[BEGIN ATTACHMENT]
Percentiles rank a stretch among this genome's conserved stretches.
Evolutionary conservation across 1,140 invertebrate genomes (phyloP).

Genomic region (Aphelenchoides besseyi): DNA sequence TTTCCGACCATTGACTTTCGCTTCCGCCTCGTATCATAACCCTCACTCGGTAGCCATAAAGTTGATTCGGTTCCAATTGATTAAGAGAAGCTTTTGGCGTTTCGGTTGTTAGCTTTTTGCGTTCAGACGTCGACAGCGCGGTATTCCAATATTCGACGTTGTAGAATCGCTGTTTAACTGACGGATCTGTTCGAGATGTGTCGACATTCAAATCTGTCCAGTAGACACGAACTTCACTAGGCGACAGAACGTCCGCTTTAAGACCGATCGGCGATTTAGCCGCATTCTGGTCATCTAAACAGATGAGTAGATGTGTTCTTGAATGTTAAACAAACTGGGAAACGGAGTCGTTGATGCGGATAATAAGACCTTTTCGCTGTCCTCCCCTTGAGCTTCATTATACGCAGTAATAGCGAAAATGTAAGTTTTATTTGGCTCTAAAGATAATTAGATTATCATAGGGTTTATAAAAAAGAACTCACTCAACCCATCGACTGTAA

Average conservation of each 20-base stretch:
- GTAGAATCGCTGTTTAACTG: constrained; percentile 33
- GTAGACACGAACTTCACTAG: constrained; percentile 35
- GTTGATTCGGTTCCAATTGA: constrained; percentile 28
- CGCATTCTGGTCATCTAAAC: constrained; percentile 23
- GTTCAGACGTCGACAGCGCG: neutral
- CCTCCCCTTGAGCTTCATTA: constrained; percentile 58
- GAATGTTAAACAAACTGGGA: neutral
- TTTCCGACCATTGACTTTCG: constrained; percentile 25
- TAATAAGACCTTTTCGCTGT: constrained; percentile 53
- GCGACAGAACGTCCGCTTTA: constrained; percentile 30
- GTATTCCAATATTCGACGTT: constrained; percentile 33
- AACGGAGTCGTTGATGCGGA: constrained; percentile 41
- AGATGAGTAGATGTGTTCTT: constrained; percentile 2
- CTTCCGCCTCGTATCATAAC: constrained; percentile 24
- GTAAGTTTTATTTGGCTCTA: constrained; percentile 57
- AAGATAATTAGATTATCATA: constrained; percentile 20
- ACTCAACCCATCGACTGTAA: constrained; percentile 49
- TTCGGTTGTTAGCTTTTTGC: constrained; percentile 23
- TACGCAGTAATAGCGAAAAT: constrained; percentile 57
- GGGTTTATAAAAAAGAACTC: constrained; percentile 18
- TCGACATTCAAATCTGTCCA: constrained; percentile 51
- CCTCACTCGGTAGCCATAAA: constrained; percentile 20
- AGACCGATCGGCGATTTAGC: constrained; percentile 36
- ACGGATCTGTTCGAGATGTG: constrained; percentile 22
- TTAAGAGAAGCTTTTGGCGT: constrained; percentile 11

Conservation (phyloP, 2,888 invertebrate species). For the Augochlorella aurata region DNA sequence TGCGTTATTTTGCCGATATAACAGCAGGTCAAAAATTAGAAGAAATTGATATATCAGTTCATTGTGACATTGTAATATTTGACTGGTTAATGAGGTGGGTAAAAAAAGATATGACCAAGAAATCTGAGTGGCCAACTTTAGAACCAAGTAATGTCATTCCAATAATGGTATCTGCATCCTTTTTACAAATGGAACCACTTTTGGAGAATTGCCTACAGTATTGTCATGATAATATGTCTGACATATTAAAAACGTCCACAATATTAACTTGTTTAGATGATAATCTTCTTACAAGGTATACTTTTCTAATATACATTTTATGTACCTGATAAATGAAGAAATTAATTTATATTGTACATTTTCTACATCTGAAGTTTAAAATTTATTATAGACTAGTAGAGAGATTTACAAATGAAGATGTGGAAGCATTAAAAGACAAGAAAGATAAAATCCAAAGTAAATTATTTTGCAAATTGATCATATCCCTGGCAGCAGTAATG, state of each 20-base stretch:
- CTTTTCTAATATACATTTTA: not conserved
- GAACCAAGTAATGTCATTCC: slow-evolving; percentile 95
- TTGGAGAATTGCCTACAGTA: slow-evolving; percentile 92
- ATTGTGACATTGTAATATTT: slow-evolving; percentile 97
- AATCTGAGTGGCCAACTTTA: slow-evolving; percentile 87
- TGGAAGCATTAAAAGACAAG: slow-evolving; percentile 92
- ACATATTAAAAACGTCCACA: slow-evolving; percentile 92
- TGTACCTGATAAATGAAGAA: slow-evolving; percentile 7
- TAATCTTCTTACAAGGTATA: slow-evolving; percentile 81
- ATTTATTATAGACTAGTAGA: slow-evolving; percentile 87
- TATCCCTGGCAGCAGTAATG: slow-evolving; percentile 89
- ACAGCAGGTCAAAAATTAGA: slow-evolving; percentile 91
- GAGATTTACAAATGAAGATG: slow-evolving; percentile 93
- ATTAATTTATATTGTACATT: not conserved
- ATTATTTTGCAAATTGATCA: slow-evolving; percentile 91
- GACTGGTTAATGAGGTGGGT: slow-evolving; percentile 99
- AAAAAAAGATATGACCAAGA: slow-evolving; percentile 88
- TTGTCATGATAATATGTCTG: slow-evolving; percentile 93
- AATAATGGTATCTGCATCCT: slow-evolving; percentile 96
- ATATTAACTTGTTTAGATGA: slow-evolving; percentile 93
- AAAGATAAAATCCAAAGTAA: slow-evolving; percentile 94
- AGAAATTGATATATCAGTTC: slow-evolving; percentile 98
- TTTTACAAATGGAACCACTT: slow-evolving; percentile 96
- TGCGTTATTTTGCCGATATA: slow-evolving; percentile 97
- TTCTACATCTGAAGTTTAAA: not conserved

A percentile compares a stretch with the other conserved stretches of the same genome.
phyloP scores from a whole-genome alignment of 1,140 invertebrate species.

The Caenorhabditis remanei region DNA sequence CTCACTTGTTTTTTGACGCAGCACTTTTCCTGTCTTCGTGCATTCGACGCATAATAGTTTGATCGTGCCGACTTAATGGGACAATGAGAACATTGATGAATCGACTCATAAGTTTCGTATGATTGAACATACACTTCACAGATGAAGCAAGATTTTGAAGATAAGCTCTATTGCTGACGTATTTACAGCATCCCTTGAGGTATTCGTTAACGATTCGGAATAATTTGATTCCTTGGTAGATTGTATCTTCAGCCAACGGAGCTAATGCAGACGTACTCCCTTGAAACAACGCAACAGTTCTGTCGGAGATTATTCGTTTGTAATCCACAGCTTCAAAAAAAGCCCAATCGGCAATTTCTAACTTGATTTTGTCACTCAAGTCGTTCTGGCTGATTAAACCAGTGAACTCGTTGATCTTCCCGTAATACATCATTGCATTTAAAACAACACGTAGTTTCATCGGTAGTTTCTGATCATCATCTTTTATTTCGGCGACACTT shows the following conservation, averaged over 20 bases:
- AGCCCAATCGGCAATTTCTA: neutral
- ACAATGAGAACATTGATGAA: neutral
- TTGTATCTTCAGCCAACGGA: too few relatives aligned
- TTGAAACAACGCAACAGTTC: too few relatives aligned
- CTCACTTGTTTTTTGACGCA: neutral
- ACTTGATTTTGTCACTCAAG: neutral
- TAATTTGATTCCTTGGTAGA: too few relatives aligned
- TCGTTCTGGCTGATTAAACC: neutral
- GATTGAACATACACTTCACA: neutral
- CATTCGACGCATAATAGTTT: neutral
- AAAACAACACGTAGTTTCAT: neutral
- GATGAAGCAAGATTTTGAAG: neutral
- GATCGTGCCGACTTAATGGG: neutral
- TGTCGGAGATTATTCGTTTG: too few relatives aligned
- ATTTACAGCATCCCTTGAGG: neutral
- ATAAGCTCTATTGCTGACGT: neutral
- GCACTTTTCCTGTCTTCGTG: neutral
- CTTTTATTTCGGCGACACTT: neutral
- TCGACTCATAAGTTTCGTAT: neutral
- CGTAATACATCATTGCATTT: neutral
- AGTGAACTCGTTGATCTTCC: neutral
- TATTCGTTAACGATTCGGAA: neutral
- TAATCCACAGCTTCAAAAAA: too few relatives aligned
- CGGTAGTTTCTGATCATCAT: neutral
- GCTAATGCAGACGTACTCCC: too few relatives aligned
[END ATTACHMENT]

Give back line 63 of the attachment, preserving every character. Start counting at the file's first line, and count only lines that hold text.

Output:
- CTCACTTGTTTTTTGACGCA: neutral